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Ways of Knowing in Nursing


Nursing involves the application of a wide range of theoretical and practical knowledge to assess, diagnose, and provide the appropriate level of care for patients. Historically, nursing has been regarded as a vocation and seen as a calling or duty. Nursing is knowing what the patient needs even before he or she explains it (Critical Care Nurse Training Standards Task Group Final Report, 2010). Nursing also can be termed as a profound knowledge of the heart (Jasper, 2003).

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Over the years, the nursing sphere has experienced many changes. Nursing practice is based on the best knowledge evidence available at the moment with nurses regularly reviewing their professionalism. Nursing as a profession focuses on the wellbeing of the members of the society. According to the International Council of Nurses (2015), nursing as a profession includes autonomous and collaborative care for individuals of all ages ranging from families, groups to communities in any setting.

Nurses' approach to patient care, training, and scope of their practice are some of the features that can be used to differentiate nurses from other health care providers (Bishop & Scudder, 1990). This paper reviews different patterns of knowing in nursing and various improvements that should be made in a traditional care plan to ensure better health care service delivery to the patients.

Depiction of the Patterns of Knowing

The portrait above is “Self-portrait with Dr. Arrieta” by Spanish artist Francisco Goya, where the artist depicted himself during his severe illness. The portrait clearly portrays the doctor-patient relationship. The manifestations of the four patterns of knowing in the portrait, including the empirical pattern of knowing, the ethical pattern of knowing, the personal pattern of knowing, and the aesthetic pattern of knowing, are discussed below.

Empirical Pattern of Knowing

The empirical pattern of knowing refers to the factual knowledge obtained from external sources that are empirically verifiable (Jasper, 2003). In this regard, the portrait represents the nursing proficiency and skills of the medical practitioner in dealing with the complexity of the patient’s case. The doctor in the picture is using the acquired knowledge to examine the patient. The empirical knowledge that the doctor acquired through education and training in the medical school enables him to examine the patient accordingly. Thus, in the portrait above, the doctor's specialization is manifested in the actions he is performing towards the patient.

Personal Pattern of Knowing

The knowledge and the attitude derived from the doctor's personal understanding are the main aspects of the personal pattern of knowing (Carper, 1978). As it appears from the portrait, the doctor is building a personal understanding with the client so as to provide the client with the freedom of expression. Although the doctor and the patient might be strangers, the doctor remains keen on the patient's position to get to know the situation of the patient. Thus, the doctor listens to the patient, and a real relationship of working together is established.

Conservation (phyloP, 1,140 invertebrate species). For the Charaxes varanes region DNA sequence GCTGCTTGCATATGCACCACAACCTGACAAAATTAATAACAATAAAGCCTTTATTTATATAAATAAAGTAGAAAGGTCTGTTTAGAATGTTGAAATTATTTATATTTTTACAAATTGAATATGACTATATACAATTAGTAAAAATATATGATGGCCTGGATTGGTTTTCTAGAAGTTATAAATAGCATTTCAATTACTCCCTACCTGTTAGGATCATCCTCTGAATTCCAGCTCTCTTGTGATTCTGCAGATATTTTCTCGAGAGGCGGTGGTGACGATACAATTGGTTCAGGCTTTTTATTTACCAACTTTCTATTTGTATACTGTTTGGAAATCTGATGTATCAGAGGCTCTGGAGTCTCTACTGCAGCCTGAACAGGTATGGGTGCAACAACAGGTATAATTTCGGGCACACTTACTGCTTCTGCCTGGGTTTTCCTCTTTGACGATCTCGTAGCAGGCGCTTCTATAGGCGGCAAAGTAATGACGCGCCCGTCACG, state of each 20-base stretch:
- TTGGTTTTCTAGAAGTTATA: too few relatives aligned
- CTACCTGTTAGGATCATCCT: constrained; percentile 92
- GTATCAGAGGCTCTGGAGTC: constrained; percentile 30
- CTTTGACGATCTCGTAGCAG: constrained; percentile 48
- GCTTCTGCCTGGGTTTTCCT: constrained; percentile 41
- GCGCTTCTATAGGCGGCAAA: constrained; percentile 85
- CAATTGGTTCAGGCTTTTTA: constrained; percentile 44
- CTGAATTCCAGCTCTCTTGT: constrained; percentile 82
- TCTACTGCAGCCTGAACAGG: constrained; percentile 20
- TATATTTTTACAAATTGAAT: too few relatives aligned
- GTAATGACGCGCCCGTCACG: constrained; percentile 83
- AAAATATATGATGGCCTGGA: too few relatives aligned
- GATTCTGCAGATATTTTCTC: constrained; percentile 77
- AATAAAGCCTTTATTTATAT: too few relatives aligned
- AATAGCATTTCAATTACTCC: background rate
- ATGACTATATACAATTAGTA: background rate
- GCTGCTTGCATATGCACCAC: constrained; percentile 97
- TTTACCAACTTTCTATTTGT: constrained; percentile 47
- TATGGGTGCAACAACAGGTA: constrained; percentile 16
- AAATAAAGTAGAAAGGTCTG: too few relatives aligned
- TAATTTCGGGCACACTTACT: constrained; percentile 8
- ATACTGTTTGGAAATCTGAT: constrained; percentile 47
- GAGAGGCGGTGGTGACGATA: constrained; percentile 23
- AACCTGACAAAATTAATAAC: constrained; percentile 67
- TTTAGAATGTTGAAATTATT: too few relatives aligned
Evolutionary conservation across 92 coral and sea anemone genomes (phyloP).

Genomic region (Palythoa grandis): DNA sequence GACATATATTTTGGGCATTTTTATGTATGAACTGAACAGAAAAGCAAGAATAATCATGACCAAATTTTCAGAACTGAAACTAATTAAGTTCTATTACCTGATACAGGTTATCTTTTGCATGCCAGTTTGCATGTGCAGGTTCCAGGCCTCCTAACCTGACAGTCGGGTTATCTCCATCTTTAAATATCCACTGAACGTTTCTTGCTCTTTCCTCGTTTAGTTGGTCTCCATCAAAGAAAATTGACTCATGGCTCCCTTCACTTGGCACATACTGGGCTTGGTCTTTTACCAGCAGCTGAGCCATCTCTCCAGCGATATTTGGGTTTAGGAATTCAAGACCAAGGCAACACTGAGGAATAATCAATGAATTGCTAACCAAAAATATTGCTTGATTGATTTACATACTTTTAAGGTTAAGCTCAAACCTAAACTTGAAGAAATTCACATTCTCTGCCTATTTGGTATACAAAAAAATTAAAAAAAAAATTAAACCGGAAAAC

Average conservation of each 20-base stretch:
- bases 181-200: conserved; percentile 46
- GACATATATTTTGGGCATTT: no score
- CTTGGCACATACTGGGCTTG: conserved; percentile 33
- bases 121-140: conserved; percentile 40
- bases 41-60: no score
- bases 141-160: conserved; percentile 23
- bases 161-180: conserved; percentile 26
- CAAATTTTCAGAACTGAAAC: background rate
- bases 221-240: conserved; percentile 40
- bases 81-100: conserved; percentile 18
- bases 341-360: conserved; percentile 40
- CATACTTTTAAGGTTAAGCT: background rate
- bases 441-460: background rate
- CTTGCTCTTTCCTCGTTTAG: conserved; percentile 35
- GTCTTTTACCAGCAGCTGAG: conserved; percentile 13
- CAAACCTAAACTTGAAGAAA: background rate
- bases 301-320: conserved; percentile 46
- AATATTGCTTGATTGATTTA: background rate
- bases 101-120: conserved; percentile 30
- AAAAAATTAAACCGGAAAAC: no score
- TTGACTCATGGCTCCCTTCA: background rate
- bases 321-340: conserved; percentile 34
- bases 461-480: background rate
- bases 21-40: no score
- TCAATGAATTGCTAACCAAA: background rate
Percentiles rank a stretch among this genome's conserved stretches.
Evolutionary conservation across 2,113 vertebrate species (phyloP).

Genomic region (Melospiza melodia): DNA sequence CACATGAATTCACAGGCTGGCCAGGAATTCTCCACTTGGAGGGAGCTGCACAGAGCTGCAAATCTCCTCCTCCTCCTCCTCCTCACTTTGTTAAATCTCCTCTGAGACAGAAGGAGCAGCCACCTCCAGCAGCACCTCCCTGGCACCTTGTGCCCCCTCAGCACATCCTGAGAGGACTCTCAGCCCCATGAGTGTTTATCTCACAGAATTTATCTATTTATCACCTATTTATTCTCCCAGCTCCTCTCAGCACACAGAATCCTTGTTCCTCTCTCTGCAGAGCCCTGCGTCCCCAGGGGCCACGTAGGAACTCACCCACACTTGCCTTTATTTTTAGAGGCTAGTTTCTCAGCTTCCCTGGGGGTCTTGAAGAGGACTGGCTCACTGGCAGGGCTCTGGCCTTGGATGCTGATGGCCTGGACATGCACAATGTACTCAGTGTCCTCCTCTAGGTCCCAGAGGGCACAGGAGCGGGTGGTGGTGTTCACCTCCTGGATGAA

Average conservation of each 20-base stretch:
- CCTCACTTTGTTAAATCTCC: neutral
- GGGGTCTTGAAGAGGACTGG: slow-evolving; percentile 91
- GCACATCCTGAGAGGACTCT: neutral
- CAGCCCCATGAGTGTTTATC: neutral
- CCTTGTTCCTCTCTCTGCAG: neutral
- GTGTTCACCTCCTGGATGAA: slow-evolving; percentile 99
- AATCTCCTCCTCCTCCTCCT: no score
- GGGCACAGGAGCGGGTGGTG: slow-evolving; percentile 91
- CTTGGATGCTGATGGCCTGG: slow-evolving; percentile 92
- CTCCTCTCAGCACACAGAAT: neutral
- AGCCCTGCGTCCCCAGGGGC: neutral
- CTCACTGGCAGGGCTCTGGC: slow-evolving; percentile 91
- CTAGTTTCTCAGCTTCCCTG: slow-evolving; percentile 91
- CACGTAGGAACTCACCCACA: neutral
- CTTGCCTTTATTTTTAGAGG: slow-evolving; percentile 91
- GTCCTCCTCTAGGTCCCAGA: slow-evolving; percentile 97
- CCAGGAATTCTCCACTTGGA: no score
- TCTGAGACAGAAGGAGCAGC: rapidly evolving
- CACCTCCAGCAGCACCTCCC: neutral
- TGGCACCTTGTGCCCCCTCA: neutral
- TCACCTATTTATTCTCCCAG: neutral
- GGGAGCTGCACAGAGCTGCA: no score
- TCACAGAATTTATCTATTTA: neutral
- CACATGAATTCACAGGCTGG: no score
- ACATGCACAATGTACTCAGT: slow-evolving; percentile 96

Ethical Pattern of Knowing

The ethical pattern of knowing refers to the attitude and the knowledge within the ethical framework and moral behavior in the line of living (Jasper, 2003). According to Bishop & Scudder (1990), good ethics and moral practices are the key factors to good doctor –patient's relationships, that are leading to better service delivery. In the portrait, the doctor is showing respect to the patient as he attends to him. The medical practitioner is manifesting the required ethical standards when assisting the patient. Concisely, the portrait shows how the communication between the doctor and the patient has brought about friendship. This is clearly shown when the doctor assists the patient with a glass of drinking water to take some pills. Therefore, the doctor has created an enabling environment that adheres to the ethical standards so as to execute his duties satisfactorily.

Aesthetic Pattern of Knowing

The aesthetic pattern of knowing in nursing refers to the awareness of the immediate situation at hand and the ability to outreach all the possible outcomes of any situation at any given time (Carper, 1978). The nurse should engage the patients in a live conversation so as to understand the situation of the patients more. As shown in the portrait, the doctor is interacting with the patient so that he can get to know his patient better. The doctor is helping the ailing patient to swallow the pills in a way that suggests he really feels for the patient. The doctor keenly observes the patient as he touches him on the forehead carefully to provide support and sympathy to the patient. The mutual understanding of the doctor and the patient shown in the portrait will enhance the quality of health care provided to the patient.

Nursing Plan Improvement

The nursing program refers to a schedule of content that illustrates various processes that are adhered to when providing health care to an individual, a family, or a community by medical personnel (Carper, 1978). In the process of attending the patients in a healthcare setting, medical practitioners are supposed to adhere to the processes as indicated in the nursing plan. The care plan enhances the monitoring of the patients and thus leads to better service delivery. The traditional nursing program has six columns which include assessment, planning, diagnosis, rationale, intervention, and evaluation. Each column briefly describes the desired actions that the medical practitioner has to offer to the client. An example of a traditional care plan is shown below.